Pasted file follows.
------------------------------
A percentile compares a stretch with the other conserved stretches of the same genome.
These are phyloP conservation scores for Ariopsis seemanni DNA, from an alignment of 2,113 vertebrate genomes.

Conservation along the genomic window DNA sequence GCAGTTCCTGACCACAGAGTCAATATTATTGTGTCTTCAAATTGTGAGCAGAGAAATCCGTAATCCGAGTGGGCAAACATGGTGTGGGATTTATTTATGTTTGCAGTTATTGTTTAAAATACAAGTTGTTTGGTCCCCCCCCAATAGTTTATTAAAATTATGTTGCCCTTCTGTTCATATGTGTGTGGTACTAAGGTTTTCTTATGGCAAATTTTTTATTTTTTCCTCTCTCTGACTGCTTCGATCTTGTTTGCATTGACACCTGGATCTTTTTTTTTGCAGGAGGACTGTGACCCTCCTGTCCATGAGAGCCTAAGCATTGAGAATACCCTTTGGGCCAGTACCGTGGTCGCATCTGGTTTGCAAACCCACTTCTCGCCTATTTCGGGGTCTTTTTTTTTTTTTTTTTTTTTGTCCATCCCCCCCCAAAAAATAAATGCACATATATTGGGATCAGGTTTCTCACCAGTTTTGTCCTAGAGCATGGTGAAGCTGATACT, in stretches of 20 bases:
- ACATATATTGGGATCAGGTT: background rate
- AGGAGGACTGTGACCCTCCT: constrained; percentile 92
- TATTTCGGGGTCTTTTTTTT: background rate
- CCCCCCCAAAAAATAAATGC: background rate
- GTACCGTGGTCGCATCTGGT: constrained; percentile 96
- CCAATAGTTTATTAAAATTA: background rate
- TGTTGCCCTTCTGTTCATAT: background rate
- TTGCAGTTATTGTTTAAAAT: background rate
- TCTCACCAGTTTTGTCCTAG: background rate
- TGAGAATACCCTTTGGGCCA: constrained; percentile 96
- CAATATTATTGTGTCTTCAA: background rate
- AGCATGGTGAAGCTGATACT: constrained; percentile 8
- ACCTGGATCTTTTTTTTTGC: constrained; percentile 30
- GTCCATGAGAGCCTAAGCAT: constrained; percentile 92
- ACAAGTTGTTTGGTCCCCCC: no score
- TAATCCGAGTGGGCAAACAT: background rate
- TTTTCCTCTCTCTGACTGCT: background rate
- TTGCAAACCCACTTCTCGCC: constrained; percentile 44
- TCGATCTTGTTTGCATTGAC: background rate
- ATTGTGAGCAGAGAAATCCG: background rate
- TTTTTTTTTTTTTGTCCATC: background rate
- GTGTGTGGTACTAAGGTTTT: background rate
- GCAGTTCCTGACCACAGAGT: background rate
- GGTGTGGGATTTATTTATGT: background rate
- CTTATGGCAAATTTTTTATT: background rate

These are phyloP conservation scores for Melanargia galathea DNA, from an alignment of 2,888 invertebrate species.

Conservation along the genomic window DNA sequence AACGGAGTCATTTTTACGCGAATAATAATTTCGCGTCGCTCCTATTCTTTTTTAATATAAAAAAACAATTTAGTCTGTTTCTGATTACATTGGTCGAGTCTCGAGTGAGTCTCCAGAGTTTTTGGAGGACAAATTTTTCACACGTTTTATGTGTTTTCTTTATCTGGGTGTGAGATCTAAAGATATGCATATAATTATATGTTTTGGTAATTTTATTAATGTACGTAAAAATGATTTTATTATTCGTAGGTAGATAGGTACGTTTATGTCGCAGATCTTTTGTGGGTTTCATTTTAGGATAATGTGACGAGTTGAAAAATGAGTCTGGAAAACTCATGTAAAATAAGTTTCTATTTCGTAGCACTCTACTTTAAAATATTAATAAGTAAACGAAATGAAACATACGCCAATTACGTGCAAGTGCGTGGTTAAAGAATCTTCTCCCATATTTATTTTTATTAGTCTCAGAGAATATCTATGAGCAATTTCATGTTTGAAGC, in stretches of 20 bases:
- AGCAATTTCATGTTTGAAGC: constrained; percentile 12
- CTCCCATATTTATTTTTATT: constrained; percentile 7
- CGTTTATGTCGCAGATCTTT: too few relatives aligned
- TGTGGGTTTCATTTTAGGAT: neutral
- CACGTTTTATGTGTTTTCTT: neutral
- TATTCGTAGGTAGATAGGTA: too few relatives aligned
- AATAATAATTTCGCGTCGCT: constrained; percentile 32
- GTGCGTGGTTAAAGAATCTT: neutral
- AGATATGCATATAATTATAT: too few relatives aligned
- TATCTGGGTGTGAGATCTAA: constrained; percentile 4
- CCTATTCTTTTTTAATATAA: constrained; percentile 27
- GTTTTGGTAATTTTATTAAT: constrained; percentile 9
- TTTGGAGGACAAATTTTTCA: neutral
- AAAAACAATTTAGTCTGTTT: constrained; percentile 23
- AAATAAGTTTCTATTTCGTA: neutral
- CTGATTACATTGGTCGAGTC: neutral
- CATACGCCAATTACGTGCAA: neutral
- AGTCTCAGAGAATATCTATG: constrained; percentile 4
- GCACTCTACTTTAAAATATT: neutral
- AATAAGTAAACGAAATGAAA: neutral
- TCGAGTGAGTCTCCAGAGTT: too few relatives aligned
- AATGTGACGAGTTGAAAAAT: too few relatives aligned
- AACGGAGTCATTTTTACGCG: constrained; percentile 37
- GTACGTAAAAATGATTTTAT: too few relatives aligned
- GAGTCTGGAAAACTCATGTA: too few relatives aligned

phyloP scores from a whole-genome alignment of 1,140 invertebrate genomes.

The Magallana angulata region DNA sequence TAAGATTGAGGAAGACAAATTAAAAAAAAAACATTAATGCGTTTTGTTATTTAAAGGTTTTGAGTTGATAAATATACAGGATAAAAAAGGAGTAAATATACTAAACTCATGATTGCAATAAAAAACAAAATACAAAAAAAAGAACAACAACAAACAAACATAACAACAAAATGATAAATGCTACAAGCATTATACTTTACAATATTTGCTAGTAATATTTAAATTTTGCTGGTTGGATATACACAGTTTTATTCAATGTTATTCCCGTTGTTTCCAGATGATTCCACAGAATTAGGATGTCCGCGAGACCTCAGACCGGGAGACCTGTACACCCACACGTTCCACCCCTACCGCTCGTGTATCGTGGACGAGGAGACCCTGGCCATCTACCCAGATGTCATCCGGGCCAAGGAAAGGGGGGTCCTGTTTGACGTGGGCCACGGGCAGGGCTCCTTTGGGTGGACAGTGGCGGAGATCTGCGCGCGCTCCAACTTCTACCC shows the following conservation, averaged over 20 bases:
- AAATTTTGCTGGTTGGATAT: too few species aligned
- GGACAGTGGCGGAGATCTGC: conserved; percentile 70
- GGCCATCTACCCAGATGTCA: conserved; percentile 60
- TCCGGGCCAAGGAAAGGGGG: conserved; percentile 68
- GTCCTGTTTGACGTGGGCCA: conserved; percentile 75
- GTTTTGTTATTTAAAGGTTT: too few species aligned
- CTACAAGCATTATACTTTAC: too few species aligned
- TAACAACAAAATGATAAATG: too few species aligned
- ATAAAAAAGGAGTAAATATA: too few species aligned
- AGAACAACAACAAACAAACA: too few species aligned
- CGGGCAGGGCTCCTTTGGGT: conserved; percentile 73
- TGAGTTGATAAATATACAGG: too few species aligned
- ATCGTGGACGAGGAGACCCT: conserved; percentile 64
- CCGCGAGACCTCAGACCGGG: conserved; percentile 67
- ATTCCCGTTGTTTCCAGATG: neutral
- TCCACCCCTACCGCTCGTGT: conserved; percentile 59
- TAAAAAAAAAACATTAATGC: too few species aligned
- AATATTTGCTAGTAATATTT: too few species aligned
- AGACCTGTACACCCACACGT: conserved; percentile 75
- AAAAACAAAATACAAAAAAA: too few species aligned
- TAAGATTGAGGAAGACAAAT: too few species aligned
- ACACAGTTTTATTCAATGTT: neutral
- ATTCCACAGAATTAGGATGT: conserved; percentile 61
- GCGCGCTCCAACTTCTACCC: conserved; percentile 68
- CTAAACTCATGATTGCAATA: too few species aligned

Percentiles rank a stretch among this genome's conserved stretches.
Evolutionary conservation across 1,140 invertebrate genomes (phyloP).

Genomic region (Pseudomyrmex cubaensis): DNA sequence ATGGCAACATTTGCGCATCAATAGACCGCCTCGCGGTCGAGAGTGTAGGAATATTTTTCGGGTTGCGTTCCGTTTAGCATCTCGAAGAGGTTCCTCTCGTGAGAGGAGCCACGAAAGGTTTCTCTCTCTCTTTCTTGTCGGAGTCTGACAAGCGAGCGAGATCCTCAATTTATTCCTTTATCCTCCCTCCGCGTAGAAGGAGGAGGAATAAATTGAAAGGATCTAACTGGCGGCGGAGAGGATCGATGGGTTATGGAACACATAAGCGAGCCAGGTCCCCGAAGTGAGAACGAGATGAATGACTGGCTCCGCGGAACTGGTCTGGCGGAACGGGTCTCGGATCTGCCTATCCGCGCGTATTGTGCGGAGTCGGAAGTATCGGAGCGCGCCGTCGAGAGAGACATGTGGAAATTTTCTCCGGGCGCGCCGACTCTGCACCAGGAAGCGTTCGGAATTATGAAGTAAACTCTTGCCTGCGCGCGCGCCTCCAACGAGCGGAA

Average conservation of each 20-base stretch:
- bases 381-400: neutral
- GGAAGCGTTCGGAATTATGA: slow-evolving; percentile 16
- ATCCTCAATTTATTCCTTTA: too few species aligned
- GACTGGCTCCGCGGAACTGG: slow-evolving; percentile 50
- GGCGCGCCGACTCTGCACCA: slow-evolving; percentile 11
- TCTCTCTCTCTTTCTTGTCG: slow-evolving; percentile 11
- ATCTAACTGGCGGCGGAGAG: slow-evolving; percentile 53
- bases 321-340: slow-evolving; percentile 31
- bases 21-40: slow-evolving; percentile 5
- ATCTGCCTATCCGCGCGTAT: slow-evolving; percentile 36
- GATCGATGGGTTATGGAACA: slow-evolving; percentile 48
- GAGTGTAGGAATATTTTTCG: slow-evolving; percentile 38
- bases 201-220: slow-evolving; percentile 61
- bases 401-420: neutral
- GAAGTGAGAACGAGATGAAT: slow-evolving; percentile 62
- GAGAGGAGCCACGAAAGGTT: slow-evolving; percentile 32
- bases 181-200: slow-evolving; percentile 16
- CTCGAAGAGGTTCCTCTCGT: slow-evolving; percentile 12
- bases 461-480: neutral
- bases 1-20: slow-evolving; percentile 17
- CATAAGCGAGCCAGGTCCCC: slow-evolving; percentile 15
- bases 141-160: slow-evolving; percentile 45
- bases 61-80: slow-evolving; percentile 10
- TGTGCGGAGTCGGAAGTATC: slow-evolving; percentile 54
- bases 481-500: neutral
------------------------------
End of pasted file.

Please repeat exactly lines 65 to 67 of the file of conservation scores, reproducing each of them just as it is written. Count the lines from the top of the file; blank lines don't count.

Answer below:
- TAACAACAAAATGATAAATG: too few species aligned
- ATAAAAAAGGAGTAAATATA: too few species aligned
- AGAACAACAACAAACAAACA: too few species aligned